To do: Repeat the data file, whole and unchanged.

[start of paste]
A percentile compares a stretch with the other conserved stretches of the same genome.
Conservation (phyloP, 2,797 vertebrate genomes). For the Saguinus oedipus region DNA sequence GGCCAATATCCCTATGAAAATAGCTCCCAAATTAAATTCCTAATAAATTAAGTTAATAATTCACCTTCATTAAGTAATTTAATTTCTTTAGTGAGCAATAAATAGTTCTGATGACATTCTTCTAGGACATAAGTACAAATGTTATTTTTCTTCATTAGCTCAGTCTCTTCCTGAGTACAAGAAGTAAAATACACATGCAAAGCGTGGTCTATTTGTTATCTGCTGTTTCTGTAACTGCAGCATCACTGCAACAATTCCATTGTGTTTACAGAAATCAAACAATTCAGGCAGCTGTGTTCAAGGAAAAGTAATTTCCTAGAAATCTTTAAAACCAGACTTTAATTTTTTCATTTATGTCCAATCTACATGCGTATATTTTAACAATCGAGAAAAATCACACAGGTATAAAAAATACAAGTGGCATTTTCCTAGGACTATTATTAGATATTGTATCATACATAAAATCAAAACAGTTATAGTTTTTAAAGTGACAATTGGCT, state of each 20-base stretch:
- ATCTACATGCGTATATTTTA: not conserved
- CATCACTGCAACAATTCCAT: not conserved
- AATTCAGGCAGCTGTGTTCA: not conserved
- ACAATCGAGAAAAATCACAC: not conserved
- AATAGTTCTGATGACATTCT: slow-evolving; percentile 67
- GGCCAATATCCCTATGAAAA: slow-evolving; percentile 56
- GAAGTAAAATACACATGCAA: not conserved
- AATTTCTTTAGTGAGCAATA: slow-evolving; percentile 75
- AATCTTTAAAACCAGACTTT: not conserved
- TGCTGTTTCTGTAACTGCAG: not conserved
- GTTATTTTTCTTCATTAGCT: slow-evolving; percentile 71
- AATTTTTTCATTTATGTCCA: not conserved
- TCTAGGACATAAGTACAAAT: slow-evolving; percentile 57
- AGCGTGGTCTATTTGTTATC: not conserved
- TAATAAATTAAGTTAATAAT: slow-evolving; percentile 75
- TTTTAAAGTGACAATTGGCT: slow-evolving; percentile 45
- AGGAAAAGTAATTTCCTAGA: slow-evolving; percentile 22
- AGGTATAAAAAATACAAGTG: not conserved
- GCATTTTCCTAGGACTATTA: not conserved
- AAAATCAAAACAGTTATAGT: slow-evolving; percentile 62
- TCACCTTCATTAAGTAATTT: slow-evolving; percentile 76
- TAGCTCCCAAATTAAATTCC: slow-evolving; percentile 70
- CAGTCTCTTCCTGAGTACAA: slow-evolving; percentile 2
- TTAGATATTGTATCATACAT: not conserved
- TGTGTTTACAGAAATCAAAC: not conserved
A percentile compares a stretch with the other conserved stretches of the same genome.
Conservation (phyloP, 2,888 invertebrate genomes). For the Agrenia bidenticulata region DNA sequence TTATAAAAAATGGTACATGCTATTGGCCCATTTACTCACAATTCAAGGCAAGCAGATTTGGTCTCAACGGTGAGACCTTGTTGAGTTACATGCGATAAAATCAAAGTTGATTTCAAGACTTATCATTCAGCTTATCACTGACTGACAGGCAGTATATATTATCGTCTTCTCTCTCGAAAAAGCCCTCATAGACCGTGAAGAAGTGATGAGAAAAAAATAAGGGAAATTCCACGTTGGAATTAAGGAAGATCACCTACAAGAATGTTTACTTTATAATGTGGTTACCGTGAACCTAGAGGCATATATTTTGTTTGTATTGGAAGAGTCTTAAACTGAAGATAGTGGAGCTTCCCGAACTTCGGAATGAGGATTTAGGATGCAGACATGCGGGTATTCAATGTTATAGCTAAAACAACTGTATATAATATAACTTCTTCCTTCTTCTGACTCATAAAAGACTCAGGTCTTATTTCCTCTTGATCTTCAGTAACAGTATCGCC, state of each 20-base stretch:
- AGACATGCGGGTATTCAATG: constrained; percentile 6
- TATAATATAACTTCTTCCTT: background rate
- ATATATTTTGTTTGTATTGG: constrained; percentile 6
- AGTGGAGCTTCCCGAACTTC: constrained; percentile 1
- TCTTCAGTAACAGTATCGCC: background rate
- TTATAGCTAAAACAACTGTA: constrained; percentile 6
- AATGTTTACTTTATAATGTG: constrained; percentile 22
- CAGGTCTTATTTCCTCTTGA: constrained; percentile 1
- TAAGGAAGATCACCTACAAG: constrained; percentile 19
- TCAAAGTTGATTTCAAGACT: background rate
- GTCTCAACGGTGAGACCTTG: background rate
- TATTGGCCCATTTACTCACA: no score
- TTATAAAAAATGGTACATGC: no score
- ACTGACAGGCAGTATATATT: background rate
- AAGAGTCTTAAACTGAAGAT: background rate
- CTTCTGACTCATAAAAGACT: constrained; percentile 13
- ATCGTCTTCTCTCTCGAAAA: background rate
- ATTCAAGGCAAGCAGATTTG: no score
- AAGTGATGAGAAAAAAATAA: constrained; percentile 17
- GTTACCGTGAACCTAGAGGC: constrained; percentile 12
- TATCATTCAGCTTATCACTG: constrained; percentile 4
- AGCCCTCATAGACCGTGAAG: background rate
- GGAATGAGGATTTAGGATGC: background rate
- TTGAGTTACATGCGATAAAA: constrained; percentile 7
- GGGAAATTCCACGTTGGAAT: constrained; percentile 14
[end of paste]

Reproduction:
A percentile compares a stretch with the other conserved stretches of the same genome.
Conservation (phyloP, 2,797 vertebrate genomes). For the Saguinus oedipus region DNA sequence GGCCAATATCCCTATGAAAATAGCTCCCAAATTAAATTCCTAATAAATTAAGTTAATAATTCACCTTCATTAAGTAATTTAATTTCTTTAGTGAGCAATAAATAGTTCTGATGACATTCTTCTAGGACATAAGTACAAATGTTATTTTTCTTCATTAGCTCAGTCTCTTCCTGAGTACAAGAAGTAAAATACACATGCAAAGCGTGGTCTATTTGTTATCTGCTGTTTCTGTAACTGCAGCATCACTGCAACAATTCCATTGTGTTTACAGAAATCAAACAATTCAGGCAGCTGTGTTCAAGGAAAAGTAATTTCCTAGAAATCTTTAAAACCAGACTTTAATTTTTTCATTTATGTCCAATCTACATGCGTATATTTTAACAATCGAGAAAAATCACACAGGTATAAAAAATACAAGTGGCATTTTCCTAGGACTATTATTAGATATTGTATCATACATAAAATCAAAACAGTTATAGTTTTTAAAGTGACAATTGGCT, state of each 20-base stretch:
- ATCTACATGCGTATATTTTA: not conserved
- CATCACTGCAACAATTCCAT: not conserved
- AATTCAGGCAGCTGTGTTCA: not conserved
- ACAATCGAGAAAAATCACAC: not conserved
- AATAGTTCTGATGACATTCT: slow-evolving; percentile 67
- GGCCAATATCCCTATGAAAA: slow-evolving; percentile 56
- GAAGTAAAATACACATGCAA: not conserved
- AATTTCTTTAGTGAGCAATA: slow-evolving; percentile 75
- AATCTTTAAAACCAGACTTT: not conserved
- TGCTGTTTCTGTAACTGCAG: not conserved
- GTTATTTTTCTTCATTAGCT: slow-evolving; percentile 71
- AATTTTTTCATTTATGTCCA: not conserved
- TCTAGGACATAAGTACAAAT: slow-evolving; percentile 57
- AGCGTGGTCTATTTGTTATC: not conserved
- TAATAAATTAAGTTAATAAT: slow-evolving; percentile 75
- TTTTAAAGTGACAATTGGCT: slow-evolving; percentile 45
- AGGAAAAGTAATTTCCTAGA: slow-evolving; percentile 22
- AGGTATAAAAAATACAAGTG: not conserved
- GCATTTTCCTAGGACTATTA: not conserved
- AAAATCAAAACAGTTATAGT: slow-evolving; percentile 62
- TCACCTTCATTAAGTAATTT: slow-evolving; percentile 76
- TAGCTCCCAAATTAAATTCC: slow-evolving; percentile 70
- CAGTCTCTTCCTGAGTACAA: slow-evolving; percentile 2
- TTAGATATTGTATCATACAT: not conserved
- TGTGTTTACAGAAATCAAAC: not conserved
A percentile compares a stretch with the other conserved stretches of the same genome.
Conservation (phyloP, 2,888 invertebrate genomes). For the Agrenia bidenticulata region DNA sequence TTATAAAAAATGGTACATGCTATTGGCCCATTTACTCACAATTCAAGGCAAGCAGATTTGGTCTCAACGGTGAGACCTTGTTGAGTTACATGCGATAAAATCAAAGTTGATTTCAAGACTTATCATTCAGCTTATCACTGACTGACAGGCAGTATATATTATCGTCTTCTCTCTCGAAAAAGCCCTCATAGACCGTGAAGAAGTGATGAGAAAAAAATAAGGGAAATTCCACGTTGGAATTAAGGAAGATCACCTACAAGAATGTTTACTTTATAATGTGGTTACCGTGAACCTAGAGGCATATATTTTGTTTGTATTGGAAGAGTCTTAAACTGAAGATAGTGGAGCTTCCCGAACTTCGGAATGAGGATTTAGGATGCAGACATGCGGGTATTCAATGTTATAGCTAAAACAACTGTATATAATATAACTTCTTCCTTCTTCTGACTCATAAAAGACTCAGGTCTTATTTCCTCTTGATCTTCAGTAACAGTATCGCC, state of each 20-base stretch:
- AGACATGCGGGTATTCAATG: constrained; percentile 6
- TATAATATAACTTCTTCCTT: background rate
- ATATATTTTGTTTGTATTGG: constrained; percentile 6
- AGTGGAGCTTCCCGAACTTC: constrained; percentile 1
- TCTTCAGTAACAGTATCGCC: background rate
- TTATAGCTAAAACAACTGTA: constrained; percentile 6
- AATGTTTACTTTATAATGTG: constrained; percentile 22
- CAGGTCTTATTTCCTCTTGA: constrained; percentile 1
- TAAGGAAGATCACCTACAAG: constrained; percentile 19
- TCAAAGTTGATTTCAAGACT: background rate
- GTCTCAACGGTGAGACCTTG: background rate
- TATTGGCCCATTTACTCACA: no score
- TTATAAAAAATGGTACATGC: no score
- ACTGACAGGCAGTATATATT: background rate
- AAGAGTCTTAAACTGAAGAT: background rate
- CTTCTGACTCATAAAAGACT: constrained; percentile 13
- ATCGTCTTCTCTCTCGAAAA: background rate
- ATTCAAGGCAAGCAGATTTG: no score
- AAGTGATGAGAAAAAAATAA: constrained; percentile 17
- GTTACCGTGAACCTAGAGGC: constrained; percentile 12
- TATCATTCAGCTTATCACTG: constrained; percentile 4
- AGCCCTCATAGACCGTGAAG: background rate
- GGAATGAGGATTTAGGATGC: background rate
- TTGAGTTACATGCGATAAAA: constrained; percentile 7
- GGGAAATTCCACGTTGGAAT: constrained; percentile 14